The Federal Tribunal recently rendered a decision in a dispute between a bank and its client, a company, with regard to a (discretionary) wealth management contract. The claimant sought damages from the bank for a loss relating to the performance of the contract. This decision serves as a reminder of the fundamental issues of substantive law and gives food for thought in terms of the legal and strategic approaches to resolving a conflict.
The Financial Institutions Act came into force on 1 January 2020. It is crucial that the top management bodies of independent and external investment managers which manage the portfolios of individuals recognise whether a licensing obligation exists and whether appropriate measures must be initiated, as they are responsible for compliance with and the implementation of licensing obligations.
In September 2020 Parliament passed a law to incorporate crypto assets and digital ledger technologies (DLT) into Swiss law. Once the law enters into effect, Switzerland's already high-quality regulatory framework for crypto will become one of the most advanced in the world. The government's explicit approach is to create the best possible framework conditions so that Switzerland can establish itself and evolve as a leading, innovative and sustainable location for fintech and DLT companies.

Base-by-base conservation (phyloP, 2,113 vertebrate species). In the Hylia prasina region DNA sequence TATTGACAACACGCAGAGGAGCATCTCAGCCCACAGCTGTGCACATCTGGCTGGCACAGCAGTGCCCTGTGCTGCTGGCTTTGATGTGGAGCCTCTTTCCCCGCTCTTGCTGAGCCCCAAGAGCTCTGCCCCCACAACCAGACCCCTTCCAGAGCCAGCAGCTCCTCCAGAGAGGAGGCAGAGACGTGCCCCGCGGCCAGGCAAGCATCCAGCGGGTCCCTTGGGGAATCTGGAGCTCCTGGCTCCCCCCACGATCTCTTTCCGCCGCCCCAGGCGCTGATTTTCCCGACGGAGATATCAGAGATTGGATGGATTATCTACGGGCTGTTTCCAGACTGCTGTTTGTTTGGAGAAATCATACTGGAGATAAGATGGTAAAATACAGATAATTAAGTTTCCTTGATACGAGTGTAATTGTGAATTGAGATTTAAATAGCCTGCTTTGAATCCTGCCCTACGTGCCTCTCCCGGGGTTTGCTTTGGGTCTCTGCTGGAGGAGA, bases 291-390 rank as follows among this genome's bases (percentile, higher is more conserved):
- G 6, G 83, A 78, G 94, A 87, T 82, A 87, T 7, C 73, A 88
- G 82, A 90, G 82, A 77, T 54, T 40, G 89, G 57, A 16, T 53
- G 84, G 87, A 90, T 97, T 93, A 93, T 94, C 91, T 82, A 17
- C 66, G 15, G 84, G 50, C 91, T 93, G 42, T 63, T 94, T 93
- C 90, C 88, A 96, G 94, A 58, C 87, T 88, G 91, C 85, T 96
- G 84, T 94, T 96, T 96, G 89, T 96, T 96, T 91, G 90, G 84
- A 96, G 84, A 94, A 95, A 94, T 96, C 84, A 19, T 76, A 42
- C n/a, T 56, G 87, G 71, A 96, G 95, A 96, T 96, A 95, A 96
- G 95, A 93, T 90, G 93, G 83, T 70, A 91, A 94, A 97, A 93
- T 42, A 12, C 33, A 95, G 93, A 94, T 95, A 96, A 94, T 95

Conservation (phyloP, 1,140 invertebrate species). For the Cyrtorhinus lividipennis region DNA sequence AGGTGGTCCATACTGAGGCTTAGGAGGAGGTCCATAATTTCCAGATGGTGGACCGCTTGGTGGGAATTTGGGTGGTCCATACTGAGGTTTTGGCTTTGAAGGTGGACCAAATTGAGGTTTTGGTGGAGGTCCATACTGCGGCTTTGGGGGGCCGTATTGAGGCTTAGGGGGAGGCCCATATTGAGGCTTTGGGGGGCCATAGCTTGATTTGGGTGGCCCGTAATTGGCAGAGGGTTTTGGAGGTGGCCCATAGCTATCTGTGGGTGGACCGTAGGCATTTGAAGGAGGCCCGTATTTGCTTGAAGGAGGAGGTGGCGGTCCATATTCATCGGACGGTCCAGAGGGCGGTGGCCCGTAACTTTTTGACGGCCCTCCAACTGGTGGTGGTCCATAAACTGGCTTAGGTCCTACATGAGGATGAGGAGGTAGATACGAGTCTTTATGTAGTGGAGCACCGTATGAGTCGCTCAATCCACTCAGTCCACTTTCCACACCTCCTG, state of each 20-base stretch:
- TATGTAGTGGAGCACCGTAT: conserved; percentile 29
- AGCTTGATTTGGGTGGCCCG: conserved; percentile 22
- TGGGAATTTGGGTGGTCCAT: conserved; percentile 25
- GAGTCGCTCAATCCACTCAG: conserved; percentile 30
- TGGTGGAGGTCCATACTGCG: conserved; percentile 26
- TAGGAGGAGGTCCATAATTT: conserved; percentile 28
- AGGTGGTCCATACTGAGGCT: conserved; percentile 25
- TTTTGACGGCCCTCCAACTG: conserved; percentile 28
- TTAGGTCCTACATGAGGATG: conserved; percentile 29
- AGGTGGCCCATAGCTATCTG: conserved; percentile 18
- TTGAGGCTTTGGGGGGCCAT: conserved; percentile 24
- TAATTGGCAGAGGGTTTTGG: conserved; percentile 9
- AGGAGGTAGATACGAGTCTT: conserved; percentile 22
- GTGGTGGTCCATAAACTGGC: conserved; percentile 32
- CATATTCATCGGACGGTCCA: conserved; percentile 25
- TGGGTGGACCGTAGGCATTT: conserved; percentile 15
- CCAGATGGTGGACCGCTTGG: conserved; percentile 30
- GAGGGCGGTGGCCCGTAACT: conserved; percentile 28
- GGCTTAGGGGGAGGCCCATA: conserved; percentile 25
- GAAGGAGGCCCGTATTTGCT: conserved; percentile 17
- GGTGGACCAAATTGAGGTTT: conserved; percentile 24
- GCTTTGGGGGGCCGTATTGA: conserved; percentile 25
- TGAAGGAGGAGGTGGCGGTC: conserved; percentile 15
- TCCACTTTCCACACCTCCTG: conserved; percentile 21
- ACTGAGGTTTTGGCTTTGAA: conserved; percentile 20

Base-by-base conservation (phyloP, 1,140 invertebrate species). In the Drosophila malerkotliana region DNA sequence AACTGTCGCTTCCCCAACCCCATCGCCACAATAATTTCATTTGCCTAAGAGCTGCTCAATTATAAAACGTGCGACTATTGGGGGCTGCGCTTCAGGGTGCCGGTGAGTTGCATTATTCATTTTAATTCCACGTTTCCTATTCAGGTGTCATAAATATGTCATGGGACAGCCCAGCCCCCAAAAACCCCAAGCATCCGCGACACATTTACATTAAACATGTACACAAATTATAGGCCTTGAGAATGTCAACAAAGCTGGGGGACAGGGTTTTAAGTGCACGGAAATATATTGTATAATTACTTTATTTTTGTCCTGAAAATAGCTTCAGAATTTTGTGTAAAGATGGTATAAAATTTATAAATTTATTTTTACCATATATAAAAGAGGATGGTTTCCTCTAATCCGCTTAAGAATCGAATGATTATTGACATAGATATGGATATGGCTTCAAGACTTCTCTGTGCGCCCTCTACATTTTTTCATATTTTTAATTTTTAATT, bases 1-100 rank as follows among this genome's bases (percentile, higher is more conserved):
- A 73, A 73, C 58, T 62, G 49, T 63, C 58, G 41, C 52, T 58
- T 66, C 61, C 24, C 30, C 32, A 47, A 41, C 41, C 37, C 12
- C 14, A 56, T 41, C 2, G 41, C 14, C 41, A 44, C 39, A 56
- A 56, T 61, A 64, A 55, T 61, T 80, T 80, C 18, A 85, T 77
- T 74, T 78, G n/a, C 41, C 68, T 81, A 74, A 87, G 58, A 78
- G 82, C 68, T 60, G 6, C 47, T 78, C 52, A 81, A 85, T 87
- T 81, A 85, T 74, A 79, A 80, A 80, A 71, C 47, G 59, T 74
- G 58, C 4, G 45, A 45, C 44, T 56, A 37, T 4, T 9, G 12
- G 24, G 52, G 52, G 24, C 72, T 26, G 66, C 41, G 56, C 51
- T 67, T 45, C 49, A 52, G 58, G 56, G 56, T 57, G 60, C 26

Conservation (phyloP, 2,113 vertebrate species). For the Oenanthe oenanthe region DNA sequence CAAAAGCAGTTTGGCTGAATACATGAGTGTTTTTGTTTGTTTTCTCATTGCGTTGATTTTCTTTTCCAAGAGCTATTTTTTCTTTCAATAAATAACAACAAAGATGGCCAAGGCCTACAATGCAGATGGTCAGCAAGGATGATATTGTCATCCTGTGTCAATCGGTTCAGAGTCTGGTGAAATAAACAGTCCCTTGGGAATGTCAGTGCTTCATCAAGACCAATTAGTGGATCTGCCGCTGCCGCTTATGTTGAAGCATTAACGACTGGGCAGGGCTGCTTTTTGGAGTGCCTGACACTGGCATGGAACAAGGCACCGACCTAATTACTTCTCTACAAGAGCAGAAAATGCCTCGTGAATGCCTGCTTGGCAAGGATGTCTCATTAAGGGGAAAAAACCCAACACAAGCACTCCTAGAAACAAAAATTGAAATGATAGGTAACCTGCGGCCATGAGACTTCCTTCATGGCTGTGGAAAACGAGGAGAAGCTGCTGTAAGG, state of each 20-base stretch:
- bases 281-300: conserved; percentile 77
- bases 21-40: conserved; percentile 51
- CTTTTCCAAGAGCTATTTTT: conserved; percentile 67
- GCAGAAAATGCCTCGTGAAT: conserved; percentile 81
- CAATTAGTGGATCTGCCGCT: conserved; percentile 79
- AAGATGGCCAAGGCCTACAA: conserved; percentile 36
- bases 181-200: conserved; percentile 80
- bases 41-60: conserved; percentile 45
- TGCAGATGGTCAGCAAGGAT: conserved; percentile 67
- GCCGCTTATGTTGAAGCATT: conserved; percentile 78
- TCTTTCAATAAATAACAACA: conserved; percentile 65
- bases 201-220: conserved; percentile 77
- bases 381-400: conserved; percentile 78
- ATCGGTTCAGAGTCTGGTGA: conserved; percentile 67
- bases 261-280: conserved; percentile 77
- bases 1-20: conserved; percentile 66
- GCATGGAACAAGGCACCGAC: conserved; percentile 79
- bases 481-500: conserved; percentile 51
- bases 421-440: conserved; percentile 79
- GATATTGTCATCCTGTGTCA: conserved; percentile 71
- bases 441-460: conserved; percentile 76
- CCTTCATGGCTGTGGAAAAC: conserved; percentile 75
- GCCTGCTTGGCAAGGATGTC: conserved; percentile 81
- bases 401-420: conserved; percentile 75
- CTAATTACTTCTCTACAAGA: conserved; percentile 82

Parliament recently approved a counterproposal to the Fair Price Initiative, thereby revising the Cartel Act and adopting the concept of 'relative market power'. Under the new law, prohibitions previously applicable only to dominant companies will be extended to companies with relative market power. The new law also introduces a geo-blocking ban.